Before I could stop him, my crew chief was out on the skid working his way aft, while my door gunner held his belt. I circled carefully and, over the intercom, finally heard that they had retrieved the package intact.

With that miraculous second chance, I took a deep breath and re-entered the ring of fire. Again, blinded by flashes, buffeted by shock waves, I desperately searched for that little dim spot of red light under the jungle canopy. I thought I saw it and made my approach. Wrong place. I climbed back up, but quickly realized I was getting a little too high when the whoosh of an incoming artillery round passed close by. I bumped the pitch down and remarked on the intercom, “Damn, that was close.”

In a strange voice my door gunner said: “I saw it go by. It was so close I could have reached out and touched it. The back end was glowing red.”

Again I thought I saw a red blink and made an approach. But again, I came to a hover over the wrong spot. As I moved forward to get translational lift, a bright flash from the side momentarily lit up the area right in front of us. An entire tree, blasted out of the ground by artillery explosions, was hurtling back to earth. The rotor blades were chopping through some thinner branches, and then we felt the tree brush under the belly of the Huey as it fell into the darkness below.

Again I circled in the chaotic fire zone, anxiously trying to spot that little red dot. After our first try to lower the package through the treetops, the guys on the ground found another spot that had about a three-foot opening in the canopy. The downside was it meant getting about 100 meters closer to the artillery explosions.

I desperately wanted to help the men on the ground, but how much longer could we dodge artillery shells and trees in the dark? I was about to give up, when I finally saw what looked like a red searchlight in the blackness below. My crew chief guided my hover over the small hole in the jungle. He and the gunner were just starting to lower the package to the ground troops when, directly to the front, there came two bright flashes from artillery detonations about 150 meters away. I remember thinking, “Oh shit, this is going to be bad.”

Then something strange happened. It was as if I was in a dream, partly awake and partly asleep. The light from the flashes seemed to last a very long time. And when it faded, I could still see, as if a full moon had suddenly come out, making me think the artillery had fired some illumination rounds. I braced for the shock waves from the two nearby explosions, but they seemed to take a long time to reach us, and I easily corrected my hover. It felt as if I was riding over a gentle ocean swell.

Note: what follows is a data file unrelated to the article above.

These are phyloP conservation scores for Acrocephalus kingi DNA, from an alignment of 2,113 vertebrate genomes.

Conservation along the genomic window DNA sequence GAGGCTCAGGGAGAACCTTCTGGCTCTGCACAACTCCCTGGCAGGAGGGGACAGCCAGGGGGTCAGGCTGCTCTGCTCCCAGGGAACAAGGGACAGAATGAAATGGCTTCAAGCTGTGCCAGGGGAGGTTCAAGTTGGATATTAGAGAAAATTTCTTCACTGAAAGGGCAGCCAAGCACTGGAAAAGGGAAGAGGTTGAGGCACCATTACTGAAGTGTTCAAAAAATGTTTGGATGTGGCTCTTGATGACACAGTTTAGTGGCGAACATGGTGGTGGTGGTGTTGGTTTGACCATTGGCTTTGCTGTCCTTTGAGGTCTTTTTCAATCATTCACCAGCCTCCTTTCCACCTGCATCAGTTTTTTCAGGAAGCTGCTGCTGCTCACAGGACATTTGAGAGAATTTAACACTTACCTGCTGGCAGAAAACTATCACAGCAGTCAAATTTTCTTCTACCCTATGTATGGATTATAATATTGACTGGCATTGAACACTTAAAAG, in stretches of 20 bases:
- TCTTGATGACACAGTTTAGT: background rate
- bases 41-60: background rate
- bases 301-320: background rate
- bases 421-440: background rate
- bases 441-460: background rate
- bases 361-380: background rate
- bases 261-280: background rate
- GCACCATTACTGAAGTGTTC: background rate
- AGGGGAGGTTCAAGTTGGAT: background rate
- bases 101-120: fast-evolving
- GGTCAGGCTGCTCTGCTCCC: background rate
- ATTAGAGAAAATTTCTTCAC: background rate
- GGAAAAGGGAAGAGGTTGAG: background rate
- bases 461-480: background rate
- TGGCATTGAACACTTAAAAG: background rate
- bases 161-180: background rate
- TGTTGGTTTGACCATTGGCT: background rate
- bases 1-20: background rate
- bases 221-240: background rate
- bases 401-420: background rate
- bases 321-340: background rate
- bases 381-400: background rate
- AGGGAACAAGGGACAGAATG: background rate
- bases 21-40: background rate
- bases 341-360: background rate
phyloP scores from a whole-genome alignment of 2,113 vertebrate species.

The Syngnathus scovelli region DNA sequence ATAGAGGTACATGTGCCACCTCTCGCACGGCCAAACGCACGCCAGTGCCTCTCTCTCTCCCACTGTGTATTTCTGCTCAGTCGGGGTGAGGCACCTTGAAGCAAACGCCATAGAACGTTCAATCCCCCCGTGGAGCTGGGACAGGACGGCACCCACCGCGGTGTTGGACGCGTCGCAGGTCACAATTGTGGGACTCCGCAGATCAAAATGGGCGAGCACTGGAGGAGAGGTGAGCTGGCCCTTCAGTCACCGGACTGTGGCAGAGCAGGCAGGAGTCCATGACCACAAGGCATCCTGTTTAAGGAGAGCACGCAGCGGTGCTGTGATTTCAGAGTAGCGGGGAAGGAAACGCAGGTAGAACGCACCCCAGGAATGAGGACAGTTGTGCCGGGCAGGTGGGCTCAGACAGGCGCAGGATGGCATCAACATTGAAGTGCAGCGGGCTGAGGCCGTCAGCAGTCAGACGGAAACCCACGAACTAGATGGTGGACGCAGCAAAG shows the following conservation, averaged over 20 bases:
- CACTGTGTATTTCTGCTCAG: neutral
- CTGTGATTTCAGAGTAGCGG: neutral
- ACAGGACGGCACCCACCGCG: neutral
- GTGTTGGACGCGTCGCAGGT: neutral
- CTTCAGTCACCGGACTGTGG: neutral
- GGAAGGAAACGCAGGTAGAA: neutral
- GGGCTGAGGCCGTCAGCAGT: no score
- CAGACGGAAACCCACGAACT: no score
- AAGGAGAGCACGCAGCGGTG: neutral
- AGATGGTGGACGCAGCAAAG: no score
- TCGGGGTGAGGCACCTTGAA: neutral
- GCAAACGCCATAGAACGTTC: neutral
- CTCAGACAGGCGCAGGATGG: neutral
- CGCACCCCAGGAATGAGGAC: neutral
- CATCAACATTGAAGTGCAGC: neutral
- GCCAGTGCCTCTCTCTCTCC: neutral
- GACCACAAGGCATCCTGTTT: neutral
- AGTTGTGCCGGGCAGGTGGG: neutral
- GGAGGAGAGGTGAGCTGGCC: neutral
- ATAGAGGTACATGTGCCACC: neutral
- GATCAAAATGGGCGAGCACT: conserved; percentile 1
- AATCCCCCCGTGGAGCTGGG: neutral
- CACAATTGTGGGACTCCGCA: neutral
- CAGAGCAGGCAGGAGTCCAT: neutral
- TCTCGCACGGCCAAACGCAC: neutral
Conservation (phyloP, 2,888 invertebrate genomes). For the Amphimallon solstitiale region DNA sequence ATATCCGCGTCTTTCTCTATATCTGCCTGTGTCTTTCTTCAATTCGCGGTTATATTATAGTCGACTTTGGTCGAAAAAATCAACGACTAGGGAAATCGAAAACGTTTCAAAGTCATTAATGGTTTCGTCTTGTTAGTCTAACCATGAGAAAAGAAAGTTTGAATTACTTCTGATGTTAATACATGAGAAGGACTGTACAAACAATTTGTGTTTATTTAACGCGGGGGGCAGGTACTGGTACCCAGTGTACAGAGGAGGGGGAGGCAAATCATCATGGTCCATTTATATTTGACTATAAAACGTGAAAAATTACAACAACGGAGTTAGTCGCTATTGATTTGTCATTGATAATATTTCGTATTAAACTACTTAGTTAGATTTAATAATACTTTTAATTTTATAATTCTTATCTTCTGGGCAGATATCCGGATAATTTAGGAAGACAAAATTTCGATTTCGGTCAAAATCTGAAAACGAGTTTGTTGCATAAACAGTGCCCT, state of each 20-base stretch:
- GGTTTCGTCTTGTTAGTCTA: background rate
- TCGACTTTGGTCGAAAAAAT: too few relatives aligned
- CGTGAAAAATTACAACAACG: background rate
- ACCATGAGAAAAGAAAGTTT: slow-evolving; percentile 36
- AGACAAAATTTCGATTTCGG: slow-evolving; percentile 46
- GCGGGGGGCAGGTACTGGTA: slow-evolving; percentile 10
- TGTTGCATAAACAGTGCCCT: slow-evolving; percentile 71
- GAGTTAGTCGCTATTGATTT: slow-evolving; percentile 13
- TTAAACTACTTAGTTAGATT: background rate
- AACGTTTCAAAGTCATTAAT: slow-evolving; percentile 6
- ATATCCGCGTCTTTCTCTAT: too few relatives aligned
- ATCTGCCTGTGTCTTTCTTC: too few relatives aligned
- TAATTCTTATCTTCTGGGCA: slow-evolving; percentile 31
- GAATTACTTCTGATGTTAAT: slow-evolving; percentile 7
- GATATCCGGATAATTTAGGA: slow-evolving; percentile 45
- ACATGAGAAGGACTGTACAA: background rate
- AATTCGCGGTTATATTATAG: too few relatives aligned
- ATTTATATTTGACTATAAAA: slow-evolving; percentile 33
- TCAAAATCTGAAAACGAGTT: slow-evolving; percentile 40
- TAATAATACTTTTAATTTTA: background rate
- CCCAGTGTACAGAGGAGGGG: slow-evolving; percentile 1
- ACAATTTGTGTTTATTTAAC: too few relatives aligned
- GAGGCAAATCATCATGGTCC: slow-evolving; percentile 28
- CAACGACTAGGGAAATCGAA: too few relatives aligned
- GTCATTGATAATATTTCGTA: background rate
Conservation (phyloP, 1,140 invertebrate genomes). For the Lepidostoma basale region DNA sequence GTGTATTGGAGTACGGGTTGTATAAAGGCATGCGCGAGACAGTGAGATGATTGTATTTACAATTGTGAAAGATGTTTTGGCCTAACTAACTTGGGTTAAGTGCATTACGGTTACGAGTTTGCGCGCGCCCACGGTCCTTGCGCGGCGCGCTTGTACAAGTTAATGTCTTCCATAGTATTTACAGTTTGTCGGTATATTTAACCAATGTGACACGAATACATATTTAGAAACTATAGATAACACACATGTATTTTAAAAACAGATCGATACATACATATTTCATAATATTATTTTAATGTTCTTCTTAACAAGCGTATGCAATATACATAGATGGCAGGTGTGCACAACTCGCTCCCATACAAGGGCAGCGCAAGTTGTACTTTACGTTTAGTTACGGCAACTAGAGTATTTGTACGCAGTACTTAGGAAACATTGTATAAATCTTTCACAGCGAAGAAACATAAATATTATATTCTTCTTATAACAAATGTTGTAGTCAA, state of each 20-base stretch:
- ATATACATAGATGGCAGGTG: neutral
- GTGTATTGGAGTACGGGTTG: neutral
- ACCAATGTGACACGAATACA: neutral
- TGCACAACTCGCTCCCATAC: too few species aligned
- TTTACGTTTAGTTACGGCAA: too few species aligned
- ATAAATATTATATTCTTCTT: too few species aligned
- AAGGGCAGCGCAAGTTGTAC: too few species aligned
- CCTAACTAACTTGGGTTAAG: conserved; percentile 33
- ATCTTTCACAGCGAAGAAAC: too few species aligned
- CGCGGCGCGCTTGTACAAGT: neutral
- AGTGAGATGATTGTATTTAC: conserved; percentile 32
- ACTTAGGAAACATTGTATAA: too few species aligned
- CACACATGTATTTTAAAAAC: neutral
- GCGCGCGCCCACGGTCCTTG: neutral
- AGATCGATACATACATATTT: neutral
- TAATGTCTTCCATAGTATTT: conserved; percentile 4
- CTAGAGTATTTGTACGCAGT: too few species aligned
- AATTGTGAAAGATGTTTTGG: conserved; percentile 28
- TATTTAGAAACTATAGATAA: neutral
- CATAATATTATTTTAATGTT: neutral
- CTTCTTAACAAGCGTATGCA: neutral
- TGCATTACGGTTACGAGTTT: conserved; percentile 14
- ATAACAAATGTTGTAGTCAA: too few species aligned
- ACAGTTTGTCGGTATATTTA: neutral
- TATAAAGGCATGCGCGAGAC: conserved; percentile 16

I turned to look at my crew. My pilot Fred sat frozen with a very scared look on his face. My crew chief, the door gunner and the lieutenant looked like conjoined triplets huddled tightly together at the edge of the door, lowering the rope—but they seemed almost motionless. I hoped the package was not stuck again. There was another flash, but once again it took a long time until the shock wave arrived.

To me, the whole episode seemed to take 10 to 15 minutes. My crew and the lieutenant all said later that it was no more than 10 to 15 seconds, and that there had been no artillery illumination rounds.

My dreamlike trance was broken when the radio crackled on and the ground troops reported they had the package. I told my crew chief to throw the rope out, confirmed that it was clear, then pulled pitch and flew us out of the circle of fire, away from hell and toward safety.

I can still remember Fred’s words over the intercom: “Well, I have no idea how you did what you just did. If I’d been flying, we would have been dead six times. Every time you made an approach, I was praying my ass off that you could see the treetops. I never did. You’ve been doing some pretty fancy flying for a while, why don’t you let me take it now?”

I responded with, “Oh, good idea.”

As I released the controls to Fred, my hands began shaking, then my entire body started to shake and jerk. Tears filled my eyes. All of the suppressed emotions from the past 20 minutes flooded over me like a tidal wave. I stared at my trembling hands in disbelief. Just like Fred, I had no idea how I had just done what I did. I have to believe that somebody or something higher up was helping on this one.


Originally published in the August 2007 issue of Vietnam Magazine. To subscribe, click here.